Those learning to teach, especially the littles, talk about the concept and practice of closure often. Anyone in a school setting is accustomed to a vacation in the winter, a vacation in the spring and of course summer vacation. I myself love it when the facilitator of a meeting gives me an agenda that includes the time when the meeting will end. These are all constructs that we've made up about time. We've assigned meaning to closure, closure is not reality. Thoughts are what change, ebb and flow, follow our intentions, while reality remains absolute.
I have found great healing in questioning my thinking around closure. When a dear friend died, when a friendship ended, when I have experienced loss in my life I have believed that with more time or more information I would have been ready when the time came. What comes to me, vividly, is the day I first rode my bike. My Mom was holding on to the back of my banana seat and running along behind me. Every time I started off, I would remind her to hold on to the seat, the whole time, that I wasn't ready for her to let go yet. OK, OK. She would run behind me, encouraging me and telling me I was really doing it! When I noticed her voice trailing off as we practiced one more time. I panicked. I looked back to make sure she was still there, turning my wheel into the neighbors' planter box. Sweet, innocent little me, too focused on my idea of the present to notice the present moment. My dear friend died. My beloved friendship ended. Neither happened according to my plan. I didn't like it, I still don't. To this day, I know how to pick myself up and move forward, even on a bike.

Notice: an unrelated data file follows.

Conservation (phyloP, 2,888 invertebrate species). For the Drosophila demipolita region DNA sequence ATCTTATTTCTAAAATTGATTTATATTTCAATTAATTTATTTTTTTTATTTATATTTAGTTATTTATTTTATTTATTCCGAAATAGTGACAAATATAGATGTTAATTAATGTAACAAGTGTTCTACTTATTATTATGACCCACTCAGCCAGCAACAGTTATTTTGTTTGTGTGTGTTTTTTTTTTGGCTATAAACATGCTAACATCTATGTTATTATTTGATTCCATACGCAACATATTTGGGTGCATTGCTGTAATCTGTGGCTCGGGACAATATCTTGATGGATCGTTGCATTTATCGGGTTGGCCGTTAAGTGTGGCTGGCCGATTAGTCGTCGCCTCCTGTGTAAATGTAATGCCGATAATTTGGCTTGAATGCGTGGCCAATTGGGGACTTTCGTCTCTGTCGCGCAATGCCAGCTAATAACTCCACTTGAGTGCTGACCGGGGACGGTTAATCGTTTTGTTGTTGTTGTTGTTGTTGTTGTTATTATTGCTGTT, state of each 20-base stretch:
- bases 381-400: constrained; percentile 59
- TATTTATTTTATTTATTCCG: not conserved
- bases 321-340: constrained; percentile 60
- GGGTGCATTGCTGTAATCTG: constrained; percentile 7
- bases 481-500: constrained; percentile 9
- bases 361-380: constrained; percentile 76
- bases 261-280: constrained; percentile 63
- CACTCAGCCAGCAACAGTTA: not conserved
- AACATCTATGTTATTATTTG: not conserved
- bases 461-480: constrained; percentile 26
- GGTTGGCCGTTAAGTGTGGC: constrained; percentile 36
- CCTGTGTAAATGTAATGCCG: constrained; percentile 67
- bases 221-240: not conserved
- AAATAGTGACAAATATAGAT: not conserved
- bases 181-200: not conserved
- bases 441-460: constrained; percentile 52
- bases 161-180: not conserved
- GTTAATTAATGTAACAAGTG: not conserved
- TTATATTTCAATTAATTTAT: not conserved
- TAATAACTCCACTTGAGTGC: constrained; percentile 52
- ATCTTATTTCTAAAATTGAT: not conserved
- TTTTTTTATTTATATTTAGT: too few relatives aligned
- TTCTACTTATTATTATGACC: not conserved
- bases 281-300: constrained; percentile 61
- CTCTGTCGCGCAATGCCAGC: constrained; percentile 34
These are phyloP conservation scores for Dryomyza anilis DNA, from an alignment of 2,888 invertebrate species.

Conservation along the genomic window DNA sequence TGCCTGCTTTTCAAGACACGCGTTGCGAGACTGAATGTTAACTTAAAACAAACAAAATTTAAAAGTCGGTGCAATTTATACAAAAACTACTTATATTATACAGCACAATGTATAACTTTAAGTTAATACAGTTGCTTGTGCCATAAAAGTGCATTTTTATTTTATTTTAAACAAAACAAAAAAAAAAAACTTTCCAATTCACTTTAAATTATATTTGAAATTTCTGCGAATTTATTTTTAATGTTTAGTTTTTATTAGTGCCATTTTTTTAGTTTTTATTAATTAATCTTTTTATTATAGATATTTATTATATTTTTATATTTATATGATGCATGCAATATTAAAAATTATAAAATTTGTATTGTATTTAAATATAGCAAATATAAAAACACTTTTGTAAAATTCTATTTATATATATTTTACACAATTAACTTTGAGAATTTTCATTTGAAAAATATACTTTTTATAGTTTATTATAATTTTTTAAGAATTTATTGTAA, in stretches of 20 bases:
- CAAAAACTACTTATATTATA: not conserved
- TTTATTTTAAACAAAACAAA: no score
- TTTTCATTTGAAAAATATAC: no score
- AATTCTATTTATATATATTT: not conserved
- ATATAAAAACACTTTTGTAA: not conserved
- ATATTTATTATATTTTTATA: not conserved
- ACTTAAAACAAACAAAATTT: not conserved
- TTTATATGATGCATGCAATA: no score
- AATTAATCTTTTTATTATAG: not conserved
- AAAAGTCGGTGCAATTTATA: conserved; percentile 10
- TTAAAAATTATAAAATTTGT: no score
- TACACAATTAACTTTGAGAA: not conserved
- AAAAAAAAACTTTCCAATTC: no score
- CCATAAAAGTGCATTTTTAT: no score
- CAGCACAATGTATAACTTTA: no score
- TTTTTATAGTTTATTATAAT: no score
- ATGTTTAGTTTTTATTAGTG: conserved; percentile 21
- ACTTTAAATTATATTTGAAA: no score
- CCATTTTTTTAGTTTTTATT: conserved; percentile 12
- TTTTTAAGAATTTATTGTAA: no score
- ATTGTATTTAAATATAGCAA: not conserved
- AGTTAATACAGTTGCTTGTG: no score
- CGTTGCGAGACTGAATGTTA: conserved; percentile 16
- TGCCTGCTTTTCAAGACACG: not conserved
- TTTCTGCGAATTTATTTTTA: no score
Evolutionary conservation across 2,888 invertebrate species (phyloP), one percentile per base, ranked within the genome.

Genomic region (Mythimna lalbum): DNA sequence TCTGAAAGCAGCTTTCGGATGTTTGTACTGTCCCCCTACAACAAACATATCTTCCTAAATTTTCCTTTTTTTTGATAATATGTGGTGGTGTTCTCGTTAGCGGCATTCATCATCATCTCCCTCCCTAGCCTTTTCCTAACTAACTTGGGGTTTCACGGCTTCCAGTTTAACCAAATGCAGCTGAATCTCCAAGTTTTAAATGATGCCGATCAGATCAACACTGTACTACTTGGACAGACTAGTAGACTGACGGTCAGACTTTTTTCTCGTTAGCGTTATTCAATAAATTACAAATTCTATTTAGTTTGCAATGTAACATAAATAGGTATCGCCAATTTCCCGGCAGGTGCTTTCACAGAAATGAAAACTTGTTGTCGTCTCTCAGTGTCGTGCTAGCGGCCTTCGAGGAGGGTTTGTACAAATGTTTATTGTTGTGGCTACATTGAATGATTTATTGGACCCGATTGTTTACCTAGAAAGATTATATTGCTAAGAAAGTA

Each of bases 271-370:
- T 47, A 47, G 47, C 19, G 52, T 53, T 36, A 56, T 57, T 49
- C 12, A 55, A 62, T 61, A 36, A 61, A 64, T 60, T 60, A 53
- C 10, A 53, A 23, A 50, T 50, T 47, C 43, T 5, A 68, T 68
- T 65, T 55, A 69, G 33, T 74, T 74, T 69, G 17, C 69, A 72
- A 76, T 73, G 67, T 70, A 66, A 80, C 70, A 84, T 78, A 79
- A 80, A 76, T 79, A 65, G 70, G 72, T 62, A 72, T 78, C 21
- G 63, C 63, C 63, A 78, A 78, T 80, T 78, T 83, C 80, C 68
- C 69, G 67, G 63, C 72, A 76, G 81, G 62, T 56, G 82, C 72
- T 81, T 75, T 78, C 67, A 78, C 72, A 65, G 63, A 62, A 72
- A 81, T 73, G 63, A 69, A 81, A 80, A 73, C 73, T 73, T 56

A friend was describing to me how she made changes to the way the littles in her care move from place to place after some greater awareness of momentum. She noticed that the children were coming to her as if on a current in a stream. It felt overwhelming until it became clear to her that the job was not to stem the flow but just to be ready to direct it . Where before she believed that the children needed to follow the schedule, she now saw that the schedule needed to follow the children. The idea to "go with the flow" isn't new, it's just that all the ancient knowledge in the world isn't available to us while we're focused on the problem, or our thinking instead of Reality. Closure is a myth. It is another story we tell ourselves and we'll fight for it. Finding peace with the flow, accepting the natural rhythm is what every experienced teacher will tell you is the real secret to "classroom management", and it's the only way to live aligned with reality. When the student is ready, the teacher appears.